First off, I would like to say that Bessy makes this novel & it is well worth reading for her alone. Ranging from comic to poignant, Bessy & her story were, for me, the best parts of the book. I should probably explain that the Gothic genre is not one of my favorites-perhaps it's not racy enough for my jaded brain, because the denouement generally disappoints a little. At least, it did with this novel, & another I recently read, The Thirteenth Tale by Diane Setterfield.

The story concerns Bessy's arrival at Castle Haivers, where she is hired as a maid for Arabella & James. James is an aspiring politician who bites his nails with alarming gusto; his wife Arabella has an agenda for the new maid. Arabella's marked attentions, unusual habits & strange requests first endear her to Bessy, & then things go awry between them. As the blurb on the inside cover attests, "As is usually the case in isolated Victorian houses, all is not as it seems." And so the Gothic tale builds to an inevitable climax.

But Bessy, from her vocabulary on, is full of enough juice to keep this reader engrossed in the story! I loved her slang-"Flip the scutting devil!" & "Jesus Murphy my heart all but stopped" & "The rest of the house was that silent you could have heard a spider fart" & "she was all prinked up...but you might as well have stuck primroses in a cowpat" are just a couple of examples of her colorful turn of phrase. Her past, revealed in spurts throughout the novel, is the stuff of melodrama, but is not handled in a mawkish fashion. One of the reviews called Bessy a "bawdy, picaresque character"-I can only agree.

I would highly recommend checking out this novel! 405 pages was not enough Bessy, in my opinion.

Monday, October 18, 2010

It's a Magical Realist World After All

"One guideline (just a guideline, not a rule) for distinguishing magical realism from other types of fantasy is that in magical realism, no one controls the magic; there are no wizards. Magic just happens, much like the weather. Magical realism is often intentionally vague, and (as in Kafka's The Metamorphosis) it can be hard to determine if the protagonist actually is experiencing magical transformations, or if he's just going insane. To sum it up, magical realism is a story that takes place in an ordinary setting (this excludes futuristic space colonies, lost ancient cities et al.), where extraordinary or even impossible things are viewed as normal and thus, nobody really bothers to explain why such things happen. "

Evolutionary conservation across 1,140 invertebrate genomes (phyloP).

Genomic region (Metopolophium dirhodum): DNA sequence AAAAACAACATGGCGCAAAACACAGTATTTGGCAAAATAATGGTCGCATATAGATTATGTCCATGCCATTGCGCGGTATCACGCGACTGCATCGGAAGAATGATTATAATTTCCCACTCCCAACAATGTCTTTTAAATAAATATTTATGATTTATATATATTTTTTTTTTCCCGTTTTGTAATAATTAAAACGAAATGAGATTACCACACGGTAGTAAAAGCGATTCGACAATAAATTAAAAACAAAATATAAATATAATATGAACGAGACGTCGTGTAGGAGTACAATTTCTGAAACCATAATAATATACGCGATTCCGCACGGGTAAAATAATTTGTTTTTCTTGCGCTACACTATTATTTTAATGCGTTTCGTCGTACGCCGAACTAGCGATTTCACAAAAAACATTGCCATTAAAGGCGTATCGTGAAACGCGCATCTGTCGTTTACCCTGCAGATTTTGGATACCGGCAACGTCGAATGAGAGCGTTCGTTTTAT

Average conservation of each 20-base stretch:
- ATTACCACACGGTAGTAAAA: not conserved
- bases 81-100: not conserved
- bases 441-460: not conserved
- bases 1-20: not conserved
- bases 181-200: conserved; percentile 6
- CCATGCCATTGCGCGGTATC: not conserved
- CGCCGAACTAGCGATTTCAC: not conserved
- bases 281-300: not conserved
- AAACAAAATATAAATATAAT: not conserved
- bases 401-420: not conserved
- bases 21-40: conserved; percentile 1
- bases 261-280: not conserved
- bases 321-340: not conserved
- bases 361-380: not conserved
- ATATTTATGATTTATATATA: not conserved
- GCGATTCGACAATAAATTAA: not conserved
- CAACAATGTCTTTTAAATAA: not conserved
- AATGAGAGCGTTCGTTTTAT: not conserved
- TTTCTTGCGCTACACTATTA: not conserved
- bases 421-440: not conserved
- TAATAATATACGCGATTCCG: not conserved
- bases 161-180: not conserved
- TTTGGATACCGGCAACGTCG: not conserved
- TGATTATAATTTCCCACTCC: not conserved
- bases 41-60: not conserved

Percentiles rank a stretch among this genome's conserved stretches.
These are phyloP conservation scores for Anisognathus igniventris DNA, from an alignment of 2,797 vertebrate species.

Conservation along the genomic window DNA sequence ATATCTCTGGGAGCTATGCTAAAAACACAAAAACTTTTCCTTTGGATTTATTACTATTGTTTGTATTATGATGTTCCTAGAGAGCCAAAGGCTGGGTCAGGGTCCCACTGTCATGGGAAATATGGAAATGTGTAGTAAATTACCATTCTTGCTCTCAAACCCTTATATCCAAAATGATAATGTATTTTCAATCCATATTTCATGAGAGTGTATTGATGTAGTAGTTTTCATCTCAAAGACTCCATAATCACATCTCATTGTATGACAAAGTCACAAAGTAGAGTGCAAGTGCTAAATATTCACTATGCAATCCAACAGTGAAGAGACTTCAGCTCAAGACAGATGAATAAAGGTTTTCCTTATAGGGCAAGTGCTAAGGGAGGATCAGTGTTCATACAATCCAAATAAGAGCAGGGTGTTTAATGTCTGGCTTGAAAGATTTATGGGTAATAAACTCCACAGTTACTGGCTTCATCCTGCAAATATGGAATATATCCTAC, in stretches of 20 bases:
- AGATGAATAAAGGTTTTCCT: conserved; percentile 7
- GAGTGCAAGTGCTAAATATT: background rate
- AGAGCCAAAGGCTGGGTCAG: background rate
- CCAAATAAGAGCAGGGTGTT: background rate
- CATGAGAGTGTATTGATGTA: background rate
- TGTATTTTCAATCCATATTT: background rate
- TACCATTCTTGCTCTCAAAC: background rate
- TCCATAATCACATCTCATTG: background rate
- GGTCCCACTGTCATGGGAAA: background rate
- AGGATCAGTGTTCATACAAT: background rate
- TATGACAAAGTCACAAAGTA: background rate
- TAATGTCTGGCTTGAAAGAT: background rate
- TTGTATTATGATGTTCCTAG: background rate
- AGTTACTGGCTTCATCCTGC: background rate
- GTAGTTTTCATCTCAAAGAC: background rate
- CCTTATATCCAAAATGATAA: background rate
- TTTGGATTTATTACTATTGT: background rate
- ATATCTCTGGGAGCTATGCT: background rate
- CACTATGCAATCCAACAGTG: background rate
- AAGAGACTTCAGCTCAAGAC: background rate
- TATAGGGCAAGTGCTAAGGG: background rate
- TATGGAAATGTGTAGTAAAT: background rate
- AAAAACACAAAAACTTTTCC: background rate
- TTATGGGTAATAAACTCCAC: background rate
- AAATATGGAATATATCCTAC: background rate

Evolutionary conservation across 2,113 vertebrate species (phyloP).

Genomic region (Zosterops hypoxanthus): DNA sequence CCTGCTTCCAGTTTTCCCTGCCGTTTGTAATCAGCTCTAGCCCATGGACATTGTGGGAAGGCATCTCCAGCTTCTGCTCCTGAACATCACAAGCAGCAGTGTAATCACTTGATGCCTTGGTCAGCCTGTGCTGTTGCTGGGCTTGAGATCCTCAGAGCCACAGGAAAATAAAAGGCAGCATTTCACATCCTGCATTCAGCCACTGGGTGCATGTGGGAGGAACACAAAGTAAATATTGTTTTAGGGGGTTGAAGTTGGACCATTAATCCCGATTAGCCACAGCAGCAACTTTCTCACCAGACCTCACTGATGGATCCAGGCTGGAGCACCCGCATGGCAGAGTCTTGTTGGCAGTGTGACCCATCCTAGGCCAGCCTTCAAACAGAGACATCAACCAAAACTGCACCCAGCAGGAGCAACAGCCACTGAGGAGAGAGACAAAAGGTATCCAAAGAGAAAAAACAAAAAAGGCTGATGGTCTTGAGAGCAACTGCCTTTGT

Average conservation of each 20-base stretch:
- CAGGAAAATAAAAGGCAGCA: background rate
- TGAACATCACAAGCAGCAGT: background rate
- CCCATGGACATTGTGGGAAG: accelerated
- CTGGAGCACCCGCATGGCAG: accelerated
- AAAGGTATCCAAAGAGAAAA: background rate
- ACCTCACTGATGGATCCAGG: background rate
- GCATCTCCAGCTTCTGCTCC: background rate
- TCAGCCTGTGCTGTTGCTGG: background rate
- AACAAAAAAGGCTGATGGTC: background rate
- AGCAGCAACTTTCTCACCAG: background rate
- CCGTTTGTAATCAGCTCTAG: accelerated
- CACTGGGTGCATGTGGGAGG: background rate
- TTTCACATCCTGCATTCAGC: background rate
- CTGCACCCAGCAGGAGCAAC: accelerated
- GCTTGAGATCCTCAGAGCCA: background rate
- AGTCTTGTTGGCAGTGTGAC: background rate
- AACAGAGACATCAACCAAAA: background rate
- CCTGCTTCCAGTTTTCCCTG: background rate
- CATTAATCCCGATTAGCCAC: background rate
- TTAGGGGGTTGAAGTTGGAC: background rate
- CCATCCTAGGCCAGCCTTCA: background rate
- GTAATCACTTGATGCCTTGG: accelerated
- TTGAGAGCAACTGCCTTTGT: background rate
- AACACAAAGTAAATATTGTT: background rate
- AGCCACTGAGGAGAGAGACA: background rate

In November, the Cherry Hills Library Book Discussion Group will be talking about one of my favorite novels, One Hundred Years of Solitude (Cien años de soledad) by Gabriel García Márquez. This book is a famous example of what is called the "magical realism" school of literature. I hadn't given it much thought before, but after talking it over with my co-workers who run the book group, I realized I am actually a fan of magical realism in fiction. Why do I like it so much? I enjoy reading fantasy novels, with their elaborately created worlds, but sometimes I just enjoy stories of everyday life that are slightly askew. I like to imagine that there could be magic mixed in the mundane day-to-day, that there is a deeper world than one I could see-often delightful, sometimes frightening. I read One Hundred Years of Solitude back in college, but I still like to suspend my disbelief once in a while. Here are some more of my favorite magically realistic titles, in no particular order:

Song of Solomon by Toni Morrison

Like Water for Chocolate by Laura Esquivel

The House of the Spirits by Isabel Allende

Midnight's Children by Salman Rushdie

The Mistress of Spices by Chitra Banerjee Divakaruni

Dona Flor & Her Two Husbands by Jorge Amado

Magic for Beginners by Kelly Link

The Girl in the Flammable Skirt: Stories by Aimee Bender

For more about magical realism, check out these online resources:

Margin-exploring modern magical realism online

Sunday, October 17, 2010

Links of Note

Are you a J.D. Salinger fan? Check out Dead Caulfields, a site dedicated to the life and works of J.D. Salinger. Latest posts include rare Salinger footage & Joyce Maynard on Salinger's death. A Salinger biography by site founder Kenneth Slawenski is due out in 2011.

  • Visit the site the National Book Foundation website to see the 2010 National Book Award nominees.
  • National Book Award v. the Man Booker Prize: read an article here. Also, an older (but still interesting) history of judgiing for the Booker Prize is available here.

California's Huntington Library-one of the most beautiful sites in the world-has opened an exhibition about Charles Bukowski.

Nelson Mandela's new memoir, Conversations with Myself, has just been released. Put a hold on a copy today! The Omnivoracious blog says the book "delves into his private archive of letters, private recordings, and diaries--including those he kept during 27 years in prison, recording everything from his blood pressure to the content of his dreams".

Monday, October 11, 2010

10 in '10-Reading New Mexico

The Clovis Incident by Pari Noskin Taichert